“A big, ambitious epic.… Powers juggles the personal dramas of his far-flung cast with vigor and clarity. The human elements of the book―the arcs his characters follow over the decades from crusading passion to muddled regret and a sense of failure―are thoroughly compelling. So are the extra-human elements, thanks to the extraordinary imaginative flights of Powers’s prose, which persuades you on the very first page that you’re hearing the voices of trees as they chide our species.”
– Michael Upchurch, The Boston Globe

Additional information

FORMAT

Hardcover, Paperback

10 reviews for The Overstory: A Novel

  1. Leda D. Schubert

    I finished this magnificent, life-changing book 1/2 hour ago, and I hope to read it again soon. Powers takes on the single most important topic of our time: the effects of humans on the planet and the possibility of a future. Through 9 varied characters, he brings to life the old forests, the lives of individual trees, the quest for AI, and the love people are capable of, among other themes. It’s a tour de force of creation and, at 500 pages, it could have gone on forever and I would have been happy. It will also break your heart, but it’s not completely without hope. Highest recommendation.

  2. Aran Joseph Canes

    When looking for a literary analogue, The Overstory is almost something of a Dostoevskian novel. The themes are different of course—-Powers is not interested in discussing God or the basis of morality—but one does get the sense in reading the Overstory that the plot, characters and various literary devices are all at the service of the author’s philosophical vision. And by philosophical I don’t mean esoteric fine points of metaphysics but the larger question of the future of life on earth—in both Powers and Dostoevsky there is almost a return to the themes of ancient apocalyptic writings.While Powers certainly doesn’t need authentication of his narrative power—he has already won a National Book Award among many literary prizes—I can vouchsafe that he is an excellent storyteller. Similarly, his ability to create characters that may stretch the bounds of believability but still generate passionate sympathetic feelings in the reader is also beyond doubt.Thus, I found myself reading the Overstory with every free moment I had over two days and loving nearly every page.The overarching philosophy of the work is that human beings, either willfully or not, do not understand the amount of destruction they are causing to the world’s flora. Plants and trees, one of the oldest of the earth’s kingdoms, are only now beginning to be understood as beings that communicate, learn and in some instances even care for their own offspring. The human caused biocide of the world’s flora is a tragedy not only because these trees may have medicinal or other useful properties for humans but also because each one is a beautiful product of nature fashioned over millions of years. In the author’s view, we seem to be destroying some of the most important parts of creation, so that everyone can, so to speak, have a bigger projection screen TV.Nor are biofuels, renewable energy or other technological fixes likely to stem this downward spiral. Even virtual reality is only going to be as interesting as the humans who create it and so cannot be a genuine substitute for the complexity of what nature provides for us gratis in the real world.The author seems to envision only two scenarios: either humankind will wipe itself out and the earth will generate new, unforeseeable solutions to life or artificial intelligence will impose a solution on a humanity which cannot save itself.To those who have read optimistic works like Steven Pinker’s Enlightenment Now or related perspectives such environmental pessimism is somewhat startling. I can’t say that I am fully persuaded by Powers’ perspective but I can appreciate the accuracy of his science, the literary craftsmanship that went into embodying these ideas and the importance of his overall message.So, if you are willing to endure a literary punch to the stomach and put on apocalyptic glasses then you will thoroughly enjoy The Overstory. But, though a love of trees thoroughly permeates the book, it is hardly a walk in the park.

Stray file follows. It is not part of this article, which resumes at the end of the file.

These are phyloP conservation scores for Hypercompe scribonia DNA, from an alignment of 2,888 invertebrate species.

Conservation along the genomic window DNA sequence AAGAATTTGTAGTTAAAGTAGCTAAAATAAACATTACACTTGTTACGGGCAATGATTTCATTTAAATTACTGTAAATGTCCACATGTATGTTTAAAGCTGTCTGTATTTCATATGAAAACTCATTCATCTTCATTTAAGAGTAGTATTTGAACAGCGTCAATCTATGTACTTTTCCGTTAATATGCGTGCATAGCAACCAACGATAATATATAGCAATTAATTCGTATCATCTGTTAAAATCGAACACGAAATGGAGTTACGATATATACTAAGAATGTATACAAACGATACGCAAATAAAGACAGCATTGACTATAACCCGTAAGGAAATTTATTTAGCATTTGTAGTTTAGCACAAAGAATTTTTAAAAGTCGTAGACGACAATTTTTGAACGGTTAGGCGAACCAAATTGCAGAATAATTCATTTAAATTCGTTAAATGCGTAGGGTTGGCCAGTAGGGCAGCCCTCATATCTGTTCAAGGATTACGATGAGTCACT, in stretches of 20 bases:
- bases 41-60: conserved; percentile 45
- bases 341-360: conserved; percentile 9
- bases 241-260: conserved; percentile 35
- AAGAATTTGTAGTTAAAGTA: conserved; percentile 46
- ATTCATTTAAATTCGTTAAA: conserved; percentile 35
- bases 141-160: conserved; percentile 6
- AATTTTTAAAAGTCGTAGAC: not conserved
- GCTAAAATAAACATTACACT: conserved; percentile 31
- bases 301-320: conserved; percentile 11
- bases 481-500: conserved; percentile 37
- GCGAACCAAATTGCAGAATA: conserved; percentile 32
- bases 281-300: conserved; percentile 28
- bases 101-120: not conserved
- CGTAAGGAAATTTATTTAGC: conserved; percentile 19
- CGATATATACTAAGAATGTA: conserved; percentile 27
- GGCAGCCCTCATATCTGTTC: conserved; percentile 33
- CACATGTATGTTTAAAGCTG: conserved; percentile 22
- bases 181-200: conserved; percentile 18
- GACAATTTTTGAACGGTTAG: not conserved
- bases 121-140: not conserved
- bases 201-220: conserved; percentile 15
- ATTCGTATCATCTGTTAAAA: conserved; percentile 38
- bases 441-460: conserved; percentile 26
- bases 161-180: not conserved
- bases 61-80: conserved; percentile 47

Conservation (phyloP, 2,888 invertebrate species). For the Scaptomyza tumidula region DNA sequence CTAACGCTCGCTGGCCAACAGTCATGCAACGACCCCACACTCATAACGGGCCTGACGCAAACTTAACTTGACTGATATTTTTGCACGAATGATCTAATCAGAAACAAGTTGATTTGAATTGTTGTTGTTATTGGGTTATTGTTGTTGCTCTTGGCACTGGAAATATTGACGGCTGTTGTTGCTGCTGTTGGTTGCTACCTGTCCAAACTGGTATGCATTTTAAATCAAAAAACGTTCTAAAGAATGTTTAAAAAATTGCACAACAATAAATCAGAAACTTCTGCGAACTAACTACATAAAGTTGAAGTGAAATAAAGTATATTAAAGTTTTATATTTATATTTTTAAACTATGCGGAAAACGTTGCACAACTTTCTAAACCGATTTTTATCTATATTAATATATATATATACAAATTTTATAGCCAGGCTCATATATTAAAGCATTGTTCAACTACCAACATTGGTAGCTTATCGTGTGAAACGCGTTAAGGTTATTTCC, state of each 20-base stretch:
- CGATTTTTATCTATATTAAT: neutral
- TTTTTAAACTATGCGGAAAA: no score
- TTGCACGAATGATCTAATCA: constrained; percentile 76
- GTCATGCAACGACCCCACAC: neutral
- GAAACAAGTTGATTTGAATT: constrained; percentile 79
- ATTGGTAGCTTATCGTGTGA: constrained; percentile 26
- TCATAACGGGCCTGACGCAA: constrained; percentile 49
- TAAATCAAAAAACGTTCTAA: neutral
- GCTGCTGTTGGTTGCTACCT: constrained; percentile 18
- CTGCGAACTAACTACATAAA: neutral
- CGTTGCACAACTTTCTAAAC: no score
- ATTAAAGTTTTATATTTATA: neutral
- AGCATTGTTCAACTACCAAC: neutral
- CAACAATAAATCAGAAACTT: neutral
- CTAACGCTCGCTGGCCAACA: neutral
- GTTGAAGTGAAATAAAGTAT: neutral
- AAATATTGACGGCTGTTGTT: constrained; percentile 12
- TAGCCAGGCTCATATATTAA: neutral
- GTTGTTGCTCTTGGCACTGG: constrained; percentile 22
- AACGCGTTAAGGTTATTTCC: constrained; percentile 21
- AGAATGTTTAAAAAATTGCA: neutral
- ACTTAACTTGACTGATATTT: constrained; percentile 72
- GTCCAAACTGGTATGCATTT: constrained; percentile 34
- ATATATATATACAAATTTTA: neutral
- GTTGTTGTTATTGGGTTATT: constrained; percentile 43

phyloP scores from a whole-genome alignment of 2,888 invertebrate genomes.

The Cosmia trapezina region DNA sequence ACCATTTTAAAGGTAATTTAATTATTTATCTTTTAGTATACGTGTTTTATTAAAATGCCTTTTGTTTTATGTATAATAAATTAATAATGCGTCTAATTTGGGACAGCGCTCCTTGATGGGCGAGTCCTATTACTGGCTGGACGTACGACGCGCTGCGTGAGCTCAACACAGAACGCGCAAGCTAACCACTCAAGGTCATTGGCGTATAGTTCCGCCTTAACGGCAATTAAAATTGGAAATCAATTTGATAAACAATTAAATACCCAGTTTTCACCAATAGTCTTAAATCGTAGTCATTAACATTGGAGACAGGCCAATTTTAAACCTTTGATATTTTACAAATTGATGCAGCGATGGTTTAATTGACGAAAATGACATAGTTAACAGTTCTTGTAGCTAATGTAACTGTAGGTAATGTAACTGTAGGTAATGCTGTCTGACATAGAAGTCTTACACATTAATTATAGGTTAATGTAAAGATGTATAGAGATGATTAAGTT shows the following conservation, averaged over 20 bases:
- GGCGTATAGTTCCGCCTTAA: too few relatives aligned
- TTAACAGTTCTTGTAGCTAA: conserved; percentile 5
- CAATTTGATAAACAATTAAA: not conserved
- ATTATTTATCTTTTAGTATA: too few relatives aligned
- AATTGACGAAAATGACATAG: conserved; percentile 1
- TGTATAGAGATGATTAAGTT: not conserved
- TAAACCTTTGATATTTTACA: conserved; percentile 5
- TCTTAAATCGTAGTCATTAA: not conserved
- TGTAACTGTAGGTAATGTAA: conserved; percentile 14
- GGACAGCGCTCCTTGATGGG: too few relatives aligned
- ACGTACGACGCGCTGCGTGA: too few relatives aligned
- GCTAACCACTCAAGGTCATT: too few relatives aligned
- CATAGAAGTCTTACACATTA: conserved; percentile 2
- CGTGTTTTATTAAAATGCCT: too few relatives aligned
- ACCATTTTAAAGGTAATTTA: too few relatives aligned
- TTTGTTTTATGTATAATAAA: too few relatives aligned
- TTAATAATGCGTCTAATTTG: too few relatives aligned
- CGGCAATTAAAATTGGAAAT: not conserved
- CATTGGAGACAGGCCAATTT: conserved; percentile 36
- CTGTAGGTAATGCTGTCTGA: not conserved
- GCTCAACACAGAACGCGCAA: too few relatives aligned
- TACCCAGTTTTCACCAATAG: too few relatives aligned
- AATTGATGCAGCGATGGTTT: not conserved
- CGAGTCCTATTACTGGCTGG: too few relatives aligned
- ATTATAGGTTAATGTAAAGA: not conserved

3. Burt J. Kempner

    A wise, deep, moving epic by an exceptional writer. I was totally entranced. There are fabulous stand-alone set pieces, engaging characters, glorious prose and a soul-stirring look into the inner lives of trees. It’s one of a handful of books of which I can say I was a different person when I finished it. Bravo, Mr. Powers. This may very well be your masterpiece.

  4. lapidaryblue